Dan Pontefract has a great come-back to the idea of "digital natives" - particularly that the younger generations are somehow more attuned to being good at technology for collaboration. Introducing the Digital Learning Quadrants | trainingwreck
Let us agree, therefore, that regardless of age or situation, the learning process is one in which any learner can utilize formal, informal and social means to actually learn. It has nothing to do with generational divides.
This intro is fairly straightforward: he's calling hogwash. The thing I enjoyed about his article is that he provides a better framework for thinking about being online and collaboration. He pulls a 2x2 matrix (copied here) out pitting interest in participation with online access, providing a different way of thinking about the situation. I suspect it would be different again if you switch out access and went with technology-comfort. This might get you too close to the generational discussion though.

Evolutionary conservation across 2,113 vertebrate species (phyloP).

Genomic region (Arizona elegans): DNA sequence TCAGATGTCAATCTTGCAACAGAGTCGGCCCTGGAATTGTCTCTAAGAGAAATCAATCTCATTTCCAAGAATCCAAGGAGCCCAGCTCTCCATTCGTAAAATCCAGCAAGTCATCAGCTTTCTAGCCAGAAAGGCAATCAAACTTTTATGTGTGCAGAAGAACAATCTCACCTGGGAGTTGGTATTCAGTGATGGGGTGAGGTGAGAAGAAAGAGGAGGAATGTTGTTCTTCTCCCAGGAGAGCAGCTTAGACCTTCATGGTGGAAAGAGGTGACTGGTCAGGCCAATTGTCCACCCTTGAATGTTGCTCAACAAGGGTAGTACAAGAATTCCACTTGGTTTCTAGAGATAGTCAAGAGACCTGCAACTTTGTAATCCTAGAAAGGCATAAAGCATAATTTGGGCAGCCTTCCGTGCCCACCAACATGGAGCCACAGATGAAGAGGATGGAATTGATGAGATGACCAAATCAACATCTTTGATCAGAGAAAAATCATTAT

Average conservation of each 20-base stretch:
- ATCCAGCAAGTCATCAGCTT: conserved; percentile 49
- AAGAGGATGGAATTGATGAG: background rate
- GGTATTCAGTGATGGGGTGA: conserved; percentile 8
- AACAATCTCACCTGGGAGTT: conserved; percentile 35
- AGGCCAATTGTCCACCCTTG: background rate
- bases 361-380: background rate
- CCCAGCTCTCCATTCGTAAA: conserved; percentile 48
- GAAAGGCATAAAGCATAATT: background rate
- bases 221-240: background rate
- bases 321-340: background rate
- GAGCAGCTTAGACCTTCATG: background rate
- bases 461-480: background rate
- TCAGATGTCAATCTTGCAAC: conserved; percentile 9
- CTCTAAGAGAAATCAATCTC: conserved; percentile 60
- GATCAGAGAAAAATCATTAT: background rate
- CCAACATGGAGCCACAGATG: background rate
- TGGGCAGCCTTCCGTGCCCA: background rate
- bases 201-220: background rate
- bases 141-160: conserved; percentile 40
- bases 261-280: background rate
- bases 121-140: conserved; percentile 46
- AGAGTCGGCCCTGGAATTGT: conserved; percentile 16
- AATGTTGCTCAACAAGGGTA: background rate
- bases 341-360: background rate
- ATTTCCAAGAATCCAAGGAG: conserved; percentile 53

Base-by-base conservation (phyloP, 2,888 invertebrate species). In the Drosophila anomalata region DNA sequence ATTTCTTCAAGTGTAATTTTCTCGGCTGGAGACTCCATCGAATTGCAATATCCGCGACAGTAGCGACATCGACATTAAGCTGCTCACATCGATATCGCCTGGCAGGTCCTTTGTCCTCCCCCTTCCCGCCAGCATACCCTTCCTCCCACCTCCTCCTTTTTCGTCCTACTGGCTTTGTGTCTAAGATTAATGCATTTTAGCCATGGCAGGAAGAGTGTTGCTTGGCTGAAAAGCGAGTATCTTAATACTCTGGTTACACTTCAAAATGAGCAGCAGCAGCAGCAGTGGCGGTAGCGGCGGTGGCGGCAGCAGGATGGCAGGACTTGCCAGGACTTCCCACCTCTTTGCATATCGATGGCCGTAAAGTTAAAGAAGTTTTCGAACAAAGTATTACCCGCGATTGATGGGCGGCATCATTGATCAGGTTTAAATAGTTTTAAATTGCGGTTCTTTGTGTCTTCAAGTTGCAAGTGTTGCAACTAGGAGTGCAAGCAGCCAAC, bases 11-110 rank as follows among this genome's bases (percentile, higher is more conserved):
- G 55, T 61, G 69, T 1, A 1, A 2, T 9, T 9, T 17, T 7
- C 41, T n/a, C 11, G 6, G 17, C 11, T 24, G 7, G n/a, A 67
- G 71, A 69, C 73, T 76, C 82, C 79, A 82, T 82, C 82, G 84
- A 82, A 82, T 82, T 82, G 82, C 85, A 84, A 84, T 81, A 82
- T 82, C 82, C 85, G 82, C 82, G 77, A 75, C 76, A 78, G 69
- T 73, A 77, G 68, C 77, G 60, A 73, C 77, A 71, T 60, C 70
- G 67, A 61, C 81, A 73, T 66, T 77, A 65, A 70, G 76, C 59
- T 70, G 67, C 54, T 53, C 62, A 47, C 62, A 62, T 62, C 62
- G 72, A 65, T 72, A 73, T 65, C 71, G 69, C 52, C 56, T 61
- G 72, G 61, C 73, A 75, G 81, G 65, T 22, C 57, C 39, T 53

With Pontefract's main argument, there is a deeper sense that the types of situation coupled with their perspective is much more interesting than simply looking at generations. As we all know, there are plenty of "adults" who have been online and tech-savvy for years. (Ahem, my first web pages were in 1995. Hours on the modem in the early 1980's.) And there are plenty of "kids" who don't have access or interest (hard to believe). More importantly, though, to Pontefract's discussion is their interest in collaboration and participation in their environments. Are they people interesting in learning alone; learning with collaborators in the same room; or learning with collaborators strewn across the globe? How much more do I learn and grow by having the opportunity to interact with people everywhere - people who explicitly express interest together.